Rock art is a very vulnerable, despite being made of stone. It faces many threats from the weather, from vegetation and animals, and from ourselves (see our Risks to rock art). It is important that we are aware of these threats so that we can try to prevent or reduce them, and preserve our rock art for future generations. In particular, we need to minimize our impact on the rock surface when visiting or recording rock art. To help safeguard our rock art, you might like to read the Rock Art Code for what to do (and not do!) when visiting prehistoric carvings. These guidelines were developed as part of the Northumberland and Durham Rock Art Project, and apply to all British rock art.
You can help to care for our rock art by recording its condition using a specially developed mobile app. This app enables anyone in the UK and Ireland to support the safeguarding of open-air rock art. You can provide information electronically about animal and human threats to rock art as well as the condition of panels and motifs.
The app has been developed by the CARE project. You can download it for free from Google Play (Android) or Apple iTunes (iOS), searching on ‘CARE Rock Art’.
Completing the app form is not a lengthy process and should take no longer than 5 to 10 minutes. The app is supported by an extensive ‘Help’ menu. App reports done in areas without an internet connection are queued for uploading later. Reports can also be completed using a paper-based form and then entered electronically on the web portal using the ‘Create Report’ tab.
You don’t need to be a rock art specialist to use the app. For more information, visit the CARE Rock Art website.
A number of rock art panels in Scotland are formally protected by law as Scheduled Monuments. This means that it is a punishable offence to interfere with them in any way, even if you intentions are good. Excavation, turf clearance, or other invasive activities need to apply for Scheduled Monument Consent before proceeding. You can search for Scheduled rock art in Scotland using our Advanced search facility.
Historic Environment Scotland (HES) looks after six prehistoric carved rocks in Scotland. These are part of HES’s Properties in Care portfolio and, like all Properties in Care, these rocks are closely managed, and monitored regularly. There are four in Kilmartin (Achnabreck, Cairnbaan, Baluachraig, and Ballygowan) and two in Dumfries and Galloway (Drumtroddan and Big Balcraig). All are publicly accessible.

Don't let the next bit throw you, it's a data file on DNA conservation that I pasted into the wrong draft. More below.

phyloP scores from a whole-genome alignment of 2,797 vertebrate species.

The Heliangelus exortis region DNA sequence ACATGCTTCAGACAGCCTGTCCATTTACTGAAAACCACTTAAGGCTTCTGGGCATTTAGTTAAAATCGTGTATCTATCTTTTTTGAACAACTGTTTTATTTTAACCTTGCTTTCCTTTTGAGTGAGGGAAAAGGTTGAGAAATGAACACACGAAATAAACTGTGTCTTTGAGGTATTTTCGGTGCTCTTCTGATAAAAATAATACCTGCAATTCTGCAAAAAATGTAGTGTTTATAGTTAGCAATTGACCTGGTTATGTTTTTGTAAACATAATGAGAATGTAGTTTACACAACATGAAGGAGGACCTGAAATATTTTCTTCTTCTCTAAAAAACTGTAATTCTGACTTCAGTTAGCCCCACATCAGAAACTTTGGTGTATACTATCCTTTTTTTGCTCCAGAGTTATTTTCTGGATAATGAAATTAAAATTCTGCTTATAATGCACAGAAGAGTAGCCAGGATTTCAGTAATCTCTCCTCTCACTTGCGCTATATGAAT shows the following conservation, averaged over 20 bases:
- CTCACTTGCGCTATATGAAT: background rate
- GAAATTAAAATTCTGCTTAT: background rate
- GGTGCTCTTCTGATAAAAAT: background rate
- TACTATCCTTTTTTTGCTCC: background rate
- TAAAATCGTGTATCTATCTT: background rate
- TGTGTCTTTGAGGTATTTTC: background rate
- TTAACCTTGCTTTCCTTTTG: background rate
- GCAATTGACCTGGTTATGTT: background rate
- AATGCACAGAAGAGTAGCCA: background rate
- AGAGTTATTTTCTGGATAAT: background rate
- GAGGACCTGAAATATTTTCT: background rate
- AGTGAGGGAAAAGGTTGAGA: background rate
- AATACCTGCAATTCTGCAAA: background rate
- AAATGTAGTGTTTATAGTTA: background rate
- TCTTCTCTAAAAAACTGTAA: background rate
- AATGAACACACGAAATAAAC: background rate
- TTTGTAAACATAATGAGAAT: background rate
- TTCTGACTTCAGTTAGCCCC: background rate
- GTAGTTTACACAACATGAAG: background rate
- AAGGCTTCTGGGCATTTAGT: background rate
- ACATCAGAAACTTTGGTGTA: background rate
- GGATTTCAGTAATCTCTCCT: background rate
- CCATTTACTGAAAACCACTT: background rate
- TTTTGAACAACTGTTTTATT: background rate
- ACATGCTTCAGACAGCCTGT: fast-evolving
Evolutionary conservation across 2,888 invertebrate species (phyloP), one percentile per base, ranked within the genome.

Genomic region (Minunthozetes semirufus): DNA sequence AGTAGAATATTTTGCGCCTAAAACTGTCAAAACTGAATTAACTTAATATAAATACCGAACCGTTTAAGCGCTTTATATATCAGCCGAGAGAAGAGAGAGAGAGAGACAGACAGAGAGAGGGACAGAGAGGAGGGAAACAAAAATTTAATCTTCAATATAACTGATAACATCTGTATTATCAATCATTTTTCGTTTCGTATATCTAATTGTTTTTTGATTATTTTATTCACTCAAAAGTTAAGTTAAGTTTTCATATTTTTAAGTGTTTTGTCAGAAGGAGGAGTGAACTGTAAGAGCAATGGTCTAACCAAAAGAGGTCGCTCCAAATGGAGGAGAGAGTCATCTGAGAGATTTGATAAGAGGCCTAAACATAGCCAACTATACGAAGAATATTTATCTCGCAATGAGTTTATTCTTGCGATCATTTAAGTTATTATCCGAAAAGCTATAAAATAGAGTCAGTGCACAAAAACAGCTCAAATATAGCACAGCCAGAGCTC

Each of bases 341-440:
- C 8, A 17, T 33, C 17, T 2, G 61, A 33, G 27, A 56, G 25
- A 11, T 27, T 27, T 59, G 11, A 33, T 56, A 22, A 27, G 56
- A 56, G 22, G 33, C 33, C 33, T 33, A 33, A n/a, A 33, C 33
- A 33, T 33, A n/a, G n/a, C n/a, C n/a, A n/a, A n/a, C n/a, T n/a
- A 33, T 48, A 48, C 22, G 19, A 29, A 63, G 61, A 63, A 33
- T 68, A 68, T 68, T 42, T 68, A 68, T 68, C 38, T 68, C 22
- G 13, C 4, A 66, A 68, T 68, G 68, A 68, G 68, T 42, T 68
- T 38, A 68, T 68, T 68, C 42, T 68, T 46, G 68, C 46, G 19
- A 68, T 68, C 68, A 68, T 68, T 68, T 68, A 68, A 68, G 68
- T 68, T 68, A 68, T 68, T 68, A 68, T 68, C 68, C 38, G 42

Rock art is one of the most fascinating and enigmatic traces left by our ancestors. It has been created for thousands of years, and is still produced today in certain parts of the world.
The sensational discovery of prehistoric deer carvings hit the headlines in May 2021. Why was this such an important find?
The term rock art refers to human-made marks or images that are deliberately carved, painted, or sculpted on natural rock surfaces.
About a third of all prehistoric rock art known in Britain is found in Scotland. Most of the carvings are on rocks in the open landscape, but some were also used in monuments or re-used in later structures.
Britain and Ireland share a similar tradition of prehistoric carving. In the British Isles, carvings of cup-and-rings, cup-marks, and similar images were engraved on boulders and outcrops in many parts of the landscape.
Rock art is widespread in Europe and very varied, ranging from the Paleolithic Caves of Spain and France, to the Italian Alps, Southern Spain, and of course the Atlantic Art common to many countries in western Europe.
Rock art is a global phenomenon. Paintings and carvings have been created for thousands of years on walls, shelters, and rock surfaces in the open air in many parts of the world. Have a glimpse of some wonderful and mysterious rock art in this section.
The oldest written reference to rock art in the British Isles dates back to the 19th century. Interest in Britain's rock art has grown over the decades and it is now a well-established academic subject.
Dating rock art is very challenging. For a long time, it was thought that Scotland's prehistoric carvings were about 4000 years old, but recent research shows that they were probably made at least 5000 years ago in the Neolithic period.